Reconciliation of members of the insurgency remained a priority, with the government undertaking a number of initiatives. Under the Disbandment of Illegal Armed Groups (DIAG) program, the follow-on to the earlier Disarmament, Demobilization, and Reintegration (DDR) program, authorities have disbanded 362 illegal armed groups and collected over 42,000 weapons in 84 districts since its inception in March 2005. In April 2007, in an effort to achieve greater local government support, DIAG began offering development assistance to qualifying districts. Forty-eight of the 84 targeted districts currently qualify for this assistance and are considered to be in compliance with DIAG disarmament regulations. DIAG operations expanded, intensifying efforts to build political will at the provincial and local levels to target the more threatening illegal armed groups.
The International Security Assistance Force (ISAF) led the coalition forces’ counterinsurgency campaign, using a combination of counterinsurgency means and methods, including synchronized use of combat (air and ground forces) and non-combat means (building civil governance and aiding reconstruction and development in conjunction with the UN Assistance Mission in Afghanistan (UNAMA) to fight extremism.
The Commander, U.S. Central Command, maintained command and control of U.S. counterterrorism forces operating in Afghanistan. Counterterrorism operations were coordinated with U.S. forces at Headquarters of U.S. Forces–Afghanistan (USFOR-A) and Combined Joint Task Force 101. Special Operations Forces conducting combined operations and foreign internal defense operated under the Commander, USFOR-A. United States CT forces target insurgent leaders, and insurgent training and logistics centers, with the objective of eliminating terrorists and facilitating reconstruction and development. The Afghan National Army (ANA), and to a lesser extent, the Afghan National Police (ANP), took the lead in the majority of counterterrorism operations, in close cooperation with coalition forces. In August, the Afghan National Security Force (ANSF) assumed lead responsibility from coalition forces for Kabul City, and assumed the lead on the majority of security operations across the country. The insurgents, partly in response to their growing inability to confront coalition and ANSF forces in conventional encounters, increasingly resorted to terrorist tactics to intimidate ordinary Afghans. These tactics included greater use of IEDs along key travel arteries, assassination of lower-level Afghan government officials, and the use of suicide bombers and direct fire attacks against Afghan civilians.
Integrated civilian-military counterinsurgency approaches in the east have continued to yield some successes. Nonetheless, the anti-government insurgency remained a capable, determined, and resilient threat to stability and to the expansion of government authority, particularly in the south and east. The insurgency continued to suffer heavy combat losses, including among senior leaders, but its ability to obtain al-Qa’ida (AQ) support and recruit soldiers remained undiminished. Taliban information operations were increasingly aggressive and sophisticated.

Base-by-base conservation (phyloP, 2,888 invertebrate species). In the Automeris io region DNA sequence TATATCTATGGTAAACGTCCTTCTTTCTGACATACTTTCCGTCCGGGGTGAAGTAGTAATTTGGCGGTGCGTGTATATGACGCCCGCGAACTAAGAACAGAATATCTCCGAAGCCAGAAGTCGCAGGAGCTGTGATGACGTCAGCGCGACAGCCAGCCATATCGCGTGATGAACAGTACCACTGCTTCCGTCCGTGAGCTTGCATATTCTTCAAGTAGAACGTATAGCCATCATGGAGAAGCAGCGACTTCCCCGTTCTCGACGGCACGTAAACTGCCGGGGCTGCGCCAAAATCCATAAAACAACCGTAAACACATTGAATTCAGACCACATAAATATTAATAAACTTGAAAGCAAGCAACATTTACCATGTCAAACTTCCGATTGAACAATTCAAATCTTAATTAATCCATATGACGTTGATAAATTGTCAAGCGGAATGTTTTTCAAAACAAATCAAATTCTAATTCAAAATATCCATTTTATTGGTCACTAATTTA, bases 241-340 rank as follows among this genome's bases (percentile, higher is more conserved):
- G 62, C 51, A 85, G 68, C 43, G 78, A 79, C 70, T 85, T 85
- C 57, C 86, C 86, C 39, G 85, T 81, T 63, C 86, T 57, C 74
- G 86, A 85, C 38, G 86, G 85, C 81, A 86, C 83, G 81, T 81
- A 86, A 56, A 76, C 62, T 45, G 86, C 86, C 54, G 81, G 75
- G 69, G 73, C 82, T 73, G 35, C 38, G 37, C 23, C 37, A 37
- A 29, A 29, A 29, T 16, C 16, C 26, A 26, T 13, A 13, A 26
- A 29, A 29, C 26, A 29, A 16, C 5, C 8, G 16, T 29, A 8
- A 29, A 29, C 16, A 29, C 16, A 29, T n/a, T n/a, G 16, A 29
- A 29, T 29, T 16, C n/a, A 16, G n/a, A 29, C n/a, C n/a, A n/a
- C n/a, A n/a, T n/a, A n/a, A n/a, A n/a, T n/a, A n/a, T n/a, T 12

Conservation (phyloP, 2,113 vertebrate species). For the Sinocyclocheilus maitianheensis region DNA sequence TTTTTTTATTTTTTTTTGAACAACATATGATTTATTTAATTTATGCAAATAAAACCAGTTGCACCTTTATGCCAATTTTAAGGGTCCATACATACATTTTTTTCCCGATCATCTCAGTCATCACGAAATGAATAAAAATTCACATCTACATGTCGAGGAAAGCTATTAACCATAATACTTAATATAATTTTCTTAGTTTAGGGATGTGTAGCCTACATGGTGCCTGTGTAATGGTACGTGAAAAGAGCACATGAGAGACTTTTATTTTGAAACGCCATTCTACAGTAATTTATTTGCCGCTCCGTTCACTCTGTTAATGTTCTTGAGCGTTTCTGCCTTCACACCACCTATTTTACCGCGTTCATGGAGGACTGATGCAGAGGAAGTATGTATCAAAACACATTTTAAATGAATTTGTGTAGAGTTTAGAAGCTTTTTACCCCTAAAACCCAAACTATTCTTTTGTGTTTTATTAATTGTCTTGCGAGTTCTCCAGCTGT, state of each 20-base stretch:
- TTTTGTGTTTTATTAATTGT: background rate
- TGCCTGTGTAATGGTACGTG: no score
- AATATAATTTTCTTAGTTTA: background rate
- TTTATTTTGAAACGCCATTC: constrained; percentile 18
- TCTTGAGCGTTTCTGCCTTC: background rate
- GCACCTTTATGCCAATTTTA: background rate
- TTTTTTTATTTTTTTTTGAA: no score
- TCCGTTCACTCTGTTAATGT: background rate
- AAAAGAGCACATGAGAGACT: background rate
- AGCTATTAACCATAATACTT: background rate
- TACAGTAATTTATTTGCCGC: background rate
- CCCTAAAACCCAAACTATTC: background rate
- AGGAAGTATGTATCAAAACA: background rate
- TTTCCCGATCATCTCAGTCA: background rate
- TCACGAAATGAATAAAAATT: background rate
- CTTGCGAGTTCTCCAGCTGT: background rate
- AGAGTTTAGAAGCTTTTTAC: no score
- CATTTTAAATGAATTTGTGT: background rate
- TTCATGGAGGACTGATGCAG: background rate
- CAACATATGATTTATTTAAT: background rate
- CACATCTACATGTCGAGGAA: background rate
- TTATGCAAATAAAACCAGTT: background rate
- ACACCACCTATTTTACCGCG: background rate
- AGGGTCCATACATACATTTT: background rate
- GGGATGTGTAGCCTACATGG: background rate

Streams of Taliban financing from across the border in Pakistan, along with funds gained from narcotics trafficking and kidnapping, have allowed the insurgency to strengthen its military and technical capabilities. To address this issue, a “mini-jirga” between Pakistani and Afghan officials and tribal leaders was held in October. The participants also discussed other ways to end terrorism along their border, including the possibility of holding talks with the Taliban insurgents—a proposal the Taliban subsequently rejected.
Insurgents continued to target police, police recruits, government ministers, parliamentarians, civil servants, and civilians, including urban crowds, in numerous violent incidents. Terrorists, often supported by criminal gangs, also increasingly turned to kidnapping Afghans and foreigners, most notably several reporters and at least one district governor were kidnapped. Most of these kidnappings were done for ransom, presumably as a means of raising money to support their operations.
Insurgents also targeted international non-governmental organizations (NGOs), Afghan journalists, government workers, UN workers, and recipients of NGO assistance. They attacked teachers, pupils (especially girls), and schools. They also threatened and often brutally killed those who worked for religious tolerance, including ex-insurgents, tribal leaders, and moderate imams, mullahs, and religious scholars. Insurgents coupled threats and attacks against NGOs with continued targeting of Provincial Reconstruction Teams, de-mining teams, and construction crews working on roads and other infrastructure projects. The most notorious incident was an acid attack on female students outside of an all-girls school in Kandahar. That particular attack injured several students and resulted in the school being closed for a time, but the school has since re-opened.
Jamaatul Mujahedin Bangladesh (JMB), the banned domestic Islamic extremist group responsible for a wave of bombings and suicide attacks in late 2005, remained a threat. During the national Parliamentary election campaign in December, authorities arrested several suspected JMB members and uncovered weapons caches that included grenades and chemicals that could be used to make explosives.
Neighboring India alleged that the United Liberation Front of Assam (ULFA) and other anti-India insurgency groups operated from Bangladesh with the knowledge of senior Bangladeshi government officials. India also blamed the terrorist group Harakat ul-Jihadi-Islami-Bangladesh (HUJI-B) for bomb attacks within India. Bangladesh strongly denied those allegations. The absence of counterterrorism cooperation between India and Bangladesh fueled mutual allegations that each country facilitated terrorism inside the borders of the other.